Crimson Stigmata
Feb 15, 2019 rated it it was amazing
If only I could read about Susan Calvin's legendary robot. But the ending novella 'The Bicentennial Man' has actually made me silently weep. The guy is a legend 💖
Vinay Bhajantri
Aug 15, 2018 rated it really liked it
Asimov's stories lead up to the three laws of robotics, each story questioning human logic, morality, regarding technology. All the stories are compiled by Asimov himself which lead to a good reading flow. Each story takes time to digest, would encourage readers to debate and reflect as user and/or creator of technology.
Mar 04, 2015 rated it really liked it
Shelves: sf-fantasy
The robot stories were my first Asimov. Like Susan Calvin, my brain has remained slightly positronic ever since. Yes, The world could benefit from altruïstic AI, even with a measure of omnipotent Multimac. Yes, ithin the next decade, a popular social science book entitled "the Frankenstein Complex" should appear on the shelves, once sex dolls reach android perfection.

In my nostalgic opinion, they are one of the best introductions to his work. The Three Laws of Robotics are, together with the epi
Dec 02, 2018 rated it really liked it
Like all short story collections, there are some hit and misses in here.

The misses were what you would expect. Some of the stories are a little repetitive, and some lack any real depth. And like you would expect from a collection of stories from the mid-twentieth century, the female characters were sometimes a bit shit. However, none of the stories were boring or a slog to get through.

As far as the hits, they really were hits. They were clever, they were creative, they were funny, they were si
Aurélien Thomas
Sep 08, 2017 rated it it was amazing
Shelves: sci-fi-fantasy
First published in 1982 and Asimov having written other robots stories after that, 'The Complete Robot' is, well, not so complete after all! A few short stories are indeed missing (e.g. 'Robot Dream'), a disappointing fact I for one wish the publisher would have addressed by now!
Well, misleading title aside, here's nevertheless a remarkable anthology which is definitely a must-read. Indeed it will please both those curious enough to have a glimpse at Asimov's work (SF master who came up with th
Jun 03, 2019 rated it liked it
A chance conversation with a stranger in a Panera while we each ate our lunches and procrastinated returning to our final Christmas shopping led me to realize that I had never read anything written by Isaac Asimov. I resolved to fix that in 2019 and this book is my first. It’s odd to finally experience directly something I’ve taken for granted. I knew the three laws going in. And Asimov’s influence is awfully broad. It’s hard to evaluate any book I come to with so many preconceptions as I had he ...more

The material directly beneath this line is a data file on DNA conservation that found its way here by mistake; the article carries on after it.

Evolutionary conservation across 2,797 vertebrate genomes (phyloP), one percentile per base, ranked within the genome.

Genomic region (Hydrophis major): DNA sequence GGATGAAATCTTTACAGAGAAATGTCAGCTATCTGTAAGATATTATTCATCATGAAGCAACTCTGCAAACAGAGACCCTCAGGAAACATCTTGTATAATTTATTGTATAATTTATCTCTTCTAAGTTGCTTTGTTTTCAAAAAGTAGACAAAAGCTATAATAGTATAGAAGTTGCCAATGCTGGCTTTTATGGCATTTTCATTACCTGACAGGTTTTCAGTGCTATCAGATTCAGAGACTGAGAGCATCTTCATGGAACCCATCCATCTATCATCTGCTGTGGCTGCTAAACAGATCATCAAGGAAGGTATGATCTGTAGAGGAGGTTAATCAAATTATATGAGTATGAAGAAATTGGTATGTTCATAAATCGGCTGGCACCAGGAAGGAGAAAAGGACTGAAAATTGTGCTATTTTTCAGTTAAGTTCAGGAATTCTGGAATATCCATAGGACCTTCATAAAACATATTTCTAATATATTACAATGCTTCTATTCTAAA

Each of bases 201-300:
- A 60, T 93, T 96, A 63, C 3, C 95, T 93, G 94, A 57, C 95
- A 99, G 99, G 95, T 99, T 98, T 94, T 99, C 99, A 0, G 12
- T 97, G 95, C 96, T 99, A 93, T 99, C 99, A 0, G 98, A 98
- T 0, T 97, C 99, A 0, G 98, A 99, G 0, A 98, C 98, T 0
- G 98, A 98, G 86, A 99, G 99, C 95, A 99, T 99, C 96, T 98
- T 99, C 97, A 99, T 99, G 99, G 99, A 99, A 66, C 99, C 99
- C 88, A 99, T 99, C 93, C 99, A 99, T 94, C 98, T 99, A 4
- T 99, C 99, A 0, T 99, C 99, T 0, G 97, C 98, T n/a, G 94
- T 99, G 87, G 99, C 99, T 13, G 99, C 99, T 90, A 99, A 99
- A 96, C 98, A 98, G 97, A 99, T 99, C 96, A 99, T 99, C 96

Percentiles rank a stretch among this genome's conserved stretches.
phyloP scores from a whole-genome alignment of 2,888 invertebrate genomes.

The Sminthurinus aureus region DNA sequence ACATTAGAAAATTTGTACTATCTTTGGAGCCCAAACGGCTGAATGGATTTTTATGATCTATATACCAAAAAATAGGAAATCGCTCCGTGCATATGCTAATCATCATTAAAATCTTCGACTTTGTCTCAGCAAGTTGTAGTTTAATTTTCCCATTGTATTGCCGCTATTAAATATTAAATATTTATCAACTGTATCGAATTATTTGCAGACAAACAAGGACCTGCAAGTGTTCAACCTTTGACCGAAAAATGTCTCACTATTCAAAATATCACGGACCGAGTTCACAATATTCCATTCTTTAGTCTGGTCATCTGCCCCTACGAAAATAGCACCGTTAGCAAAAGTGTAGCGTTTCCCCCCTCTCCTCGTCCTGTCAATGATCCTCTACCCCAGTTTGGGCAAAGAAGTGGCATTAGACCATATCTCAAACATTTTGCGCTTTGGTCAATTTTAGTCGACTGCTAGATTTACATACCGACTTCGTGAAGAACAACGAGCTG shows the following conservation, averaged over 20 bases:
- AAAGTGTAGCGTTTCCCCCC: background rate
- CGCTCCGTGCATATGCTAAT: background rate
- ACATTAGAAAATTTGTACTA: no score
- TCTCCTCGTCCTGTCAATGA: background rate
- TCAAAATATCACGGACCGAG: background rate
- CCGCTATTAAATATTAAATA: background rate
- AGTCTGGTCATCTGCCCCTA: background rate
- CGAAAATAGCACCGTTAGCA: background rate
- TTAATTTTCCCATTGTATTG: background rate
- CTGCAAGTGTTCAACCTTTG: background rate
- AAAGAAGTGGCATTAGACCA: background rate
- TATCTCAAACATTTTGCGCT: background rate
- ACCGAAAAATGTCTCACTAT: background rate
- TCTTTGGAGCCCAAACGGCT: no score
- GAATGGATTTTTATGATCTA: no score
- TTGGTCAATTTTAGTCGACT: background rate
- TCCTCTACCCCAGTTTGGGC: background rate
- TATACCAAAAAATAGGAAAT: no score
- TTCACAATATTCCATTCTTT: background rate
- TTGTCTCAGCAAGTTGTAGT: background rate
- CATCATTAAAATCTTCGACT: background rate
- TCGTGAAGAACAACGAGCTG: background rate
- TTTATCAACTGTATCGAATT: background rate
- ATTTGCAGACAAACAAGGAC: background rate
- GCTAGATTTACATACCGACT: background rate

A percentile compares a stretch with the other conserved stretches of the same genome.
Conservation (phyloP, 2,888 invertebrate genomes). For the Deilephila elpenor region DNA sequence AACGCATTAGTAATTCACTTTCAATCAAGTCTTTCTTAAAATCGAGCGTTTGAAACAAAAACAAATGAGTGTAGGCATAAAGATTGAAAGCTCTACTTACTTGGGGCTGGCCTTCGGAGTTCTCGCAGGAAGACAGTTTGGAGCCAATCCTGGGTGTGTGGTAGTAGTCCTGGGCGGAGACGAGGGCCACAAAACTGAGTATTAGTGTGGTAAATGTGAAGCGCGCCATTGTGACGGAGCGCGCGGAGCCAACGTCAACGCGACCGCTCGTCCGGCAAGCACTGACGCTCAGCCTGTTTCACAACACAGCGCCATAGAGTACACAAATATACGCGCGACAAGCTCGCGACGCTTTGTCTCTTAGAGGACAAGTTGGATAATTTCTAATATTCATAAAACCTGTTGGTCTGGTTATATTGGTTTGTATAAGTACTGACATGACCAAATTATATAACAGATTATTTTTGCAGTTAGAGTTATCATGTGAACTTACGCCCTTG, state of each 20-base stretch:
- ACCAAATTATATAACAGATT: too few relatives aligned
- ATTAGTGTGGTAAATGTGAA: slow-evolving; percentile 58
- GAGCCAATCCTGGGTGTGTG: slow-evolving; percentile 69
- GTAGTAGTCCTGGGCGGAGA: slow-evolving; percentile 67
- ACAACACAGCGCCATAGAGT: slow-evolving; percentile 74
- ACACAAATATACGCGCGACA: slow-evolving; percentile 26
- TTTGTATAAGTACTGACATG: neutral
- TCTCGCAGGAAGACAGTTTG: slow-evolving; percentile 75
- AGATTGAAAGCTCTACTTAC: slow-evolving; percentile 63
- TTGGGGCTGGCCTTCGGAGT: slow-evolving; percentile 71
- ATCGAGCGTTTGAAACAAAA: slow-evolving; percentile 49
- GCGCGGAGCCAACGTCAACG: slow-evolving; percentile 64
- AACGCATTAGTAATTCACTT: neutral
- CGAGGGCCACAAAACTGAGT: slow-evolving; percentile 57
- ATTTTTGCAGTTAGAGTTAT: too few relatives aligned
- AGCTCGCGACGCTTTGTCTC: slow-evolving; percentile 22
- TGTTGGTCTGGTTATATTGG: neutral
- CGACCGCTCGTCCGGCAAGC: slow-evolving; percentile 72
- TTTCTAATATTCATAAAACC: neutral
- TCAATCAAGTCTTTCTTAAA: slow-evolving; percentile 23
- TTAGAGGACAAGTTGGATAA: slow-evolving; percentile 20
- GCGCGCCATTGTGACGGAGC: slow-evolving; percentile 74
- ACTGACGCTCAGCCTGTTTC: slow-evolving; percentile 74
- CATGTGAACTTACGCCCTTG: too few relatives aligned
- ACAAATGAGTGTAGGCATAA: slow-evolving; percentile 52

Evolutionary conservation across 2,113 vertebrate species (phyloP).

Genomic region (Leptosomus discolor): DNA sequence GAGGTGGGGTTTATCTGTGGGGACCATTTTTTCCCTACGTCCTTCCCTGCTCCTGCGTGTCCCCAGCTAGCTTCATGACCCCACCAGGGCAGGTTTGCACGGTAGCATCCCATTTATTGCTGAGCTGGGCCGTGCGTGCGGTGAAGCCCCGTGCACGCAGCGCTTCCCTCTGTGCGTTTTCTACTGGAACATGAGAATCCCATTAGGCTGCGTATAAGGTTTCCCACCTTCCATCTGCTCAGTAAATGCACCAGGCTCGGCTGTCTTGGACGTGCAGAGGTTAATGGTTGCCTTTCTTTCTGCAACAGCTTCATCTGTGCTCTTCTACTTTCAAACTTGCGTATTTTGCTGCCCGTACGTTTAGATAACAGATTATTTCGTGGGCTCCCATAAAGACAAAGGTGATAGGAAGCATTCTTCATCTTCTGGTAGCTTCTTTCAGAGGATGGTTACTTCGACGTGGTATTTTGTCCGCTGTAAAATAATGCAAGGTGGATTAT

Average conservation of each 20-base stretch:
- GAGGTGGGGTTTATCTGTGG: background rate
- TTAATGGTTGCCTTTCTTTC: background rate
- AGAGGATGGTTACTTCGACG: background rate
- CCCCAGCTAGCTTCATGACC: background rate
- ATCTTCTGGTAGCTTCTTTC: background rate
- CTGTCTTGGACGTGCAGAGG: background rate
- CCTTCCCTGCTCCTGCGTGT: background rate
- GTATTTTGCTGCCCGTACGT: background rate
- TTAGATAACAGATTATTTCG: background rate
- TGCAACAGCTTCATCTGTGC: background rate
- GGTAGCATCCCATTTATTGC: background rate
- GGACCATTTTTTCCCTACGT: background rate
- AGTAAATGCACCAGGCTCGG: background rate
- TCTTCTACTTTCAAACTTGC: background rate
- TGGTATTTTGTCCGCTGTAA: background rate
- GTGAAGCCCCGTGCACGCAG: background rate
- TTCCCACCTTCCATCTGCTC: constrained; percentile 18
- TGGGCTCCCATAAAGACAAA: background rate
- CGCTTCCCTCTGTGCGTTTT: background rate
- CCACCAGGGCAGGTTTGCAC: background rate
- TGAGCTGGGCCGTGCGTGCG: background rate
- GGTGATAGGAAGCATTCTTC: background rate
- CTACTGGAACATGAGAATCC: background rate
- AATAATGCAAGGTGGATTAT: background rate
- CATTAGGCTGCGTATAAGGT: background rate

Tahmidul Islam
Aug 18, 2019 rated it it was amazing  ·  review of another edition
I wish I could give it more stars. Holy shit this book was awesome! Isaac Asimov has once again exceeded my expectations. The first stories started as good but not great. From Part IV, stuff started getting exciting. Part VI, Susan Calvin, blew my mind, I have splattered brain everywhere. By the time I started reading The Bicentennial Man, I had my brain back inside, but I just finished, and my mind is blown again.
I said that the stories at the beginning were good but not great to emphasize the
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Goodreads Librari...: Please add page count 2 12 Jan 11, 2019 07:36PM  
Edition 1 1 Mar 01, 2018 11:08AM  
Goodreads Librari...: The complete Robot: Duplicates 12 185 Jul 09, 2012 12:30PM  

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Isaac Asimov was a Russian-born, American author, a professor of biochemistry, and a highly successful writer, best known for his works of science fiction and for his popular science books.

Professor Asimov is generally considered one of the most prolific writers of all time, having written or edited more than 500 books and an estimated 90,000 letters and postcards. He has works published in nine o